The pilot. (Greencastle, Pa.) 1860-1866, June 02, 1863, Image 1

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(North West Corner of Me Public Spare,)
at the following rates, from which there will be no
Single subscription, in advance $1.50
Within six-months 1.75
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No subscriptions will be taken for a less period
than six months.
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On Saco'e bank, where the lilies stoop
To kiss the placid water,
And the willows o'er its blossom droop,
I first met the farmer's daughter;
Her eyes met mine, as she took the flowers,
Which I from the heath had brought her;
How full of bliss were the few short hours
I spent with the farmer's daughter
The dew was still on the grassy lea,
The morn when first I met her;
The words were sweet that she spoke to me,
Ah !- can I e'er collet her !
The swallow rock'd on the fickle spray,
Anti dipp'd in the flowing water;
The robin warbled'eblirhsome lay,
As I Magid the farmer's dauibter.
I journey'd far, to a distant shore,
But my mind was sad and weary.; ,
And as ,I thought , of the days of yore,
My heart was again with Mary. .
I long'd 19 be by her, side.once more, -!
And I sped again o'er the water;
And found the spot where we met before,
But found not. the fariner's,.daughter,,
The robin's song Ino longer heard— •
The scene was darkAnd.drearyl •
Hush?d was the voice of -tree, and bird, •
For they miss'd the votcoof Mary.
And near that , bank,,where the lilies stood
To kiss the placid water, • • •
And the willows ot:er its •bosom droop, , •
Is the grave of the farmer's daughter.
PA, 4Thoob .storn,
At this moment Major Keller entered, fol
lowed' by two soldiers. Albert and Catharine
separating ; suddenly looked anxiously, towards
, "All in good time,",; exclaimed the major.
'•You are agreed at last. I expected as much
I know the fair sex." Then turning to Albert,
he said, in a low voice: "In case of any heal
tation on your part, my fine fellow, I .have
brought, you two comrades from the .
went, charged to take you before a court-war
tial,.if you have not signed at the fourth beat
of the drum. There is the' first," as the
drum was heard-outside: — Albert started at
the sound. “Yoti know the Con
tinned the'major; "disobedettee to the king
penalty of death—shot immediately!
sergeant,,',:, added he pointinon the table, "take
the pen. iNow for the conjugal flourisiv!"
Catharitveimudderily gaining her self posses
sion, exclaimed : "He will not sign major'; - he
does not wioit to sign—neither do I! He de.
tests me—l :execrate him! Ask him it
not so." .
Keller was quite puzzled what to .make of
this sudden change, and said addressing Albert,
"Your betrothed is joking, 'I imagine?"
Albert answered, timidly : "But she is not
my betrothed, commander. Charlotte, her sis
ter is 'My betrothed.
"Always the same story! I will not stand
it any longer," said Keller. And addressing
the soldiers: "Advance—shouldgr arms, pre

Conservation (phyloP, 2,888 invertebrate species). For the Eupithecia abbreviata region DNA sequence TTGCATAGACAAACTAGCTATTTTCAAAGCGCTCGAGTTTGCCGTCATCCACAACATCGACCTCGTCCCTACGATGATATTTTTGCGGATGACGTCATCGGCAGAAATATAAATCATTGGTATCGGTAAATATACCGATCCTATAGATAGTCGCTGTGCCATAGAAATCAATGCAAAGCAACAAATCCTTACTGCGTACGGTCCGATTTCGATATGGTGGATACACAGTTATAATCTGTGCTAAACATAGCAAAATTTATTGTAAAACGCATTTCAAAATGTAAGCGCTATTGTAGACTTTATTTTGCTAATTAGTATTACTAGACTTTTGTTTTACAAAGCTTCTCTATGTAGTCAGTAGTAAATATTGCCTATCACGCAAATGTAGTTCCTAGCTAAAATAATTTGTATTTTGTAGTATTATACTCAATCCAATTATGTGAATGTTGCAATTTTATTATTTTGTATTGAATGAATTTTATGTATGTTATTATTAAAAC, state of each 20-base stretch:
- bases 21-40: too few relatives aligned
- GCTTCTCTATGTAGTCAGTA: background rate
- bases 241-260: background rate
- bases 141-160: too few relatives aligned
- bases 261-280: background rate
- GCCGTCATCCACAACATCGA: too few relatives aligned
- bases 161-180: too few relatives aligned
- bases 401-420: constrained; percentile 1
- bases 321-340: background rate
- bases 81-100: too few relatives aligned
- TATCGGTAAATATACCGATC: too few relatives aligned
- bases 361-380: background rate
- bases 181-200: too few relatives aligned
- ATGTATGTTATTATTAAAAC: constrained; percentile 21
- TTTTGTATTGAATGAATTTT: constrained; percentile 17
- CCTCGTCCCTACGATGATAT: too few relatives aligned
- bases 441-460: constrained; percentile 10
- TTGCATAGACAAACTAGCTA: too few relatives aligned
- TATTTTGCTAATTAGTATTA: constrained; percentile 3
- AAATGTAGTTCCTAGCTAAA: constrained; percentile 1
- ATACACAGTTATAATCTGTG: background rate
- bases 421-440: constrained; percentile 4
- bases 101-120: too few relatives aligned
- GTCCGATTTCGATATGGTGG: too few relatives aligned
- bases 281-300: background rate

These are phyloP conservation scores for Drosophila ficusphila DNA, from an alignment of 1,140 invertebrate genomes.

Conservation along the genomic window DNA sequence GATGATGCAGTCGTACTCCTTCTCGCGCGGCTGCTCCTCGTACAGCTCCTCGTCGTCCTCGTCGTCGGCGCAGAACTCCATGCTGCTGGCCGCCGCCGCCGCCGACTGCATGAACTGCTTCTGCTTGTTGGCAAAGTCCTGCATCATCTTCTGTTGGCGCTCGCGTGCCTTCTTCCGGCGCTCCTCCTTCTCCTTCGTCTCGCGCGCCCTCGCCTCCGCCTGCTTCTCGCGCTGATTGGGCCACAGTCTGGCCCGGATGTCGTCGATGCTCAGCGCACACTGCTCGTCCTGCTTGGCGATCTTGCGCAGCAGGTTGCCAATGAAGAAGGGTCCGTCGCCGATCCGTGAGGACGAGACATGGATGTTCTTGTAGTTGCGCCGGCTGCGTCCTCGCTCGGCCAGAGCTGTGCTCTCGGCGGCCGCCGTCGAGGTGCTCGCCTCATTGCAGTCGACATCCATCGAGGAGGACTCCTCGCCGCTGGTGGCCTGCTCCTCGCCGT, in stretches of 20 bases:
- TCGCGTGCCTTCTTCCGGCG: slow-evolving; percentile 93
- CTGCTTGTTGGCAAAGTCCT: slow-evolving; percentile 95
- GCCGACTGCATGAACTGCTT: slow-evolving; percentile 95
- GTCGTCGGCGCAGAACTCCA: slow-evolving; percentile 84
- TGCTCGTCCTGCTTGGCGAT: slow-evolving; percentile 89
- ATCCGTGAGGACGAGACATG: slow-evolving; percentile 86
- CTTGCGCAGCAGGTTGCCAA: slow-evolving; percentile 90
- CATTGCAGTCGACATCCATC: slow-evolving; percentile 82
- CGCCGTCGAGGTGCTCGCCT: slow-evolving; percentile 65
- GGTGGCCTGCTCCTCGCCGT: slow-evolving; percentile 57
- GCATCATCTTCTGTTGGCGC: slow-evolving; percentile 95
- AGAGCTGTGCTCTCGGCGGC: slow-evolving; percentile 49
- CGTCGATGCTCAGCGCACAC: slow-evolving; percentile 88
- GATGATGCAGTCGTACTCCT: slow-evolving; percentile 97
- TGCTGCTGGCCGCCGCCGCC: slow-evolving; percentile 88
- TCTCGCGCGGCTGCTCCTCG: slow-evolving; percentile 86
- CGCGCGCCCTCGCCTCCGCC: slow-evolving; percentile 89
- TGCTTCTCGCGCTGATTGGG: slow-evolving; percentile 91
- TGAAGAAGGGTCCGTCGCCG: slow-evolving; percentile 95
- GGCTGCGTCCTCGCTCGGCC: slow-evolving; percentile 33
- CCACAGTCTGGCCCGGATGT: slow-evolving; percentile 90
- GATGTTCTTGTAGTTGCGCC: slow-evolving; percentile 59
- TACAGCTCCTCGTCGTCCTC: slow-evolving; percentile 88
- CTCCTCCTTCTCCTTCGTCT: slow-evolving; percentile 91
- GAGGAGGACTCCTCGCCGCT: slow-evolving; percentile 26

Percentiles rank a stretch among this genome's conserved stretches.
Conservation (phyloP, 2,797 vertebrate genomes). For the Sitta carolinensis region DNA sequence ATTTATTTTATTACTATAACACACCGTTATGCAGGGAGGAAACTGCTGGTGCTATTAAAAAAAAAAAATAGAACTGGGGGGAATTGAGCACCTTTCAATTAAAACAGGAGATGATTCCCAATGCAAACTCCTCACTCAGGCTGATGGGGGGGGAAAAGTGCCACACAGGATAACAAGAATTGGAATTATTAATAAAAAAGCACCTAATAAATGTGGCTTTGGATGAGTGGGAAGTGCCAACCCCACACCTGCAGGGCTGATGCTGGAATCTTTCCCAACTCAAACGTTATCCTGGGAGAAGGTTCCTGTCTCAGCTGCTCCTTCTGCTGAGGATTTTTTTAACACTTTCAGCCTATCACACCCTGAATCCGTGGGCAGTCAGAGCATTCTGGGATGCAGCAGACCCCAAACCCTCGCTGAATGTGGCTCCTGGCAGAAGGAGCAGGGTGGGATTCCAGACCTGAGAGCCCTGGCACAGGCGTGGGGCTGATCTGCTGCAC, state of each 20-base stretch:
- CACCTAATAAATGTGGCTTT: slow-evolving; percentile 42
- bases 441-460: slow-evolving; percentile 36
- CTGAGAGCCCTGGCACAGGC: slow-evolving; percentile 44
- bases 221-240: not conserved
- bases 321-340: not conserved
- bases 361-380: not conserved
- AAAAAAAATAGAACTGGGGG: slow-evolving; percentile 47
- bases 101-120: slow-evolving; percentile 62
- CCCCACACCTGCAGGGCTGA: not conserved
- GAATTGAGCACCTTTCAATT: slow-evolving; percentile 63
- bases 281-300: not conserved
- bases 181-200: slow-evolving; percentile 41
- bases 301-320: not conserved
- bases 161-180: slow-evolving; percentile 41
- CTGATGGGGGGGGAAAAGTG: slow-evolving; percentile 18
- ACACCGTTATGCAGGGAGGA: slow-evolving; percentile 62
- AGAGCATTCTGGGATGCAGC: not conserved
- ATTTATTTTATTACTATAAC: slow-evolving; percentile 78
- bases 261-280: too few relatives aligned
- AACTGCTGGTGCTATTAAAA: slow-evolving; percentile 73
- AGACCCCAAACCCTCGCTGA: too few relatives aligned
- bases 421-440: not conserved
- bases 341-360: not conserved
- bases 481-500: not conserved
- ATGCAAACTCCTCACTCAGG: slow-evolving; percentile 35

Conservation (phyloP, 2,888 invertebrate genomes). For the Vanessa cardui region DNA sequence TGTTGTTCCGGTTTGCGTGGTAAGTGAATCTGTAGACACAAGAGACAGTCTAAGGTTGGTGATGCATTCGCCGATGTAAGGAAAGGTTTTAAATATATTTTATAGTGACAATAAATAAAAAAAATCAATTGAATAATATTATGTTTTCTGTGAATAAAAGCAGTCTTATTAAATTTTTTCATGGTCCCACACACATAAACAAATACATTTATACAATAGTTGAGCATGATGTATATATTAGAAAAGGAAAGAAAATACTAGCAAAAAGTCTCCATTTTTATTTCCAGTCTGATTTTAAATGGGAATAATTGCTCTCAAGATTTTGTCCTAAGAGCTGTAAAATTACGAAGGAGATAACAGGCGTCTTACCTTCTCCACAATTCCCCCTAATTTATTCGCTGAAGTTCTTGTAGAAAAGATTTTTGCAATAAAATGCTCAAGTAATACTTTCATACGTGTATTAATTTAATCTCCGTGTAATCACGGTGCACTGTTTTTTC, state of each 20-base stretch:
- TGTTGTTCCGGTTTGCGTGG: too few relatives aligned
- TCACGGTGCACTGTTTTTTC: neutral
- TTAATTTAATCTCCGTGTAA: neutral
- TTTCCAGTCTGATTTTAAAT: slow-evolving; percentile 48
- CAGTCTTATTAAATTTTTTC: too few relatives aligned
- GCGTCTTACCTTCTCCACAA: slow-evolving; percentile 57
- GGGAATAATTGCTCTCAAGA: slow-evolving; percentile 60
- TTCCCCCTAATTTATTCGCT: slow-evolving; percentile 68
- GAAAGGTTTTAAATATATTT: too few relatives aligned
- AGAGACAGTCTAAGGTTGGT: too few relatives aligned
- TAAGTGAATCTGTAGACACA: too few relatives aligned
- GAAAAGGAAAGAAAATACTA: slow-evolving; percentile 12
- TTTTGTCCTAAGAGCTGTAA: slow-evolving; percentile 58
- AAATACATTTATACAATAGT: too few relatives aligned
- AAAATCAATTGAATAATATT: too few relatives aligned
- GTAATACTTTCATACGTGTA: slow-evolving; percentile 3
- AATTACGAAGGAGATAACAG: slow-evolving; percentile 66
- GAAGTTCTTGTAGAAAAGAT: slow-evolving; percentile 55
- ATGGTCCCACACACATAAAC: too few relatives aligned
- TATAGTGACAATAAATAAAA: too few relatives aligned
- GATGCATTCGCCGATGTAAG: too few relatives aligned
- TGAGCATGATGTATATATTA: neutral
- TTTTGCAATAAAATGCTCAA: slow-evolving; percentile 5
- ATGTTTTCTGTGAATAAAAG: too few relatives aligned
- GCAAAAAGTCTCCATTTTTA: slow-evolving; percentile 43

sent arms., 'You' know the orders that is
enough." The two men, obedient - to the com
mand, placed themselves on either side of
Albert. Major Keller then addressed the lat
ter in a low tone : "Pay our court now, and
I will aid you as well as Kean with• my ex
perience of the fair sex ; and the drums will
serve as a serenade. If at the second beat you
are not at the feet , of your intended—jf, at the
third, 'she 'does not hold out her hand—if at
the fotirth 'you do not sign, it is evident that
you would rather marry a score of balls,- and
they shall be served to you, hot."
At these words Albert shuddered, involun
tarily. "Twenty balls !" thought he, "and he
will do as he says. Good heavens !"
"Not a word to the young girl," continued
Keller; still speaking in an undertone. "Ite
swot for the feelings of fair ladies. wish
for her froe consent." Having said this, Kel
ler twirled his mustache, and stationing him
self in front of the younvpeople, took up a
newspaper and began to read.
After a short interval the drums,were heard,
and the major spoke. "Sergeant Albert Hos-•
ten," said he, - "what are your sentiments to
wards Catharine Reiwal. whom his 3,lajesty has
appointed to be. your wife?"
"Now is the time," said Catharine, in a low
voice. He is relaxing. Say that I inspire
you with horror."
"Well, yes, said he-With an effort, "Oaths
rine inspires me-." 11, Nadi got so far
when the drums beat the Almond time. He
suddenly interrupted himself and,; as they beat
louder, fell en hie knees beside bet, exclaim-
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g 5
ing: "I love you Catharine—l love you with
all my heart—l adore her, commander—l adore
her!" Turning to Catharine, who knew not
what to think he said, in
.an undertone: "I
hate you, never fear; but do not contradict me,
or I am dead."
"Very well," said Keller, at the third beat.
as he watched Albert in the act of kissing
Catharines hand. "Sergeant Albert Hosten,
does Catharine reciprocate your sentiments ?"
",Yes, commander, she loves me—she loves
memo desperation.; but excuse the first moment
-r-she is in reality as delighted as I sm."—
She thanks the king; she thanks you." Again
:the drumarwere heard. "Is it not so, my good .
Catharine ?" Then in a low voice—"lt is for
Lndiaig,l;. He is lost if you do not give me
ye . ttr hand.".
;Catharine' 'was quite distracted at these
Words ;:this was. the only thing that could shake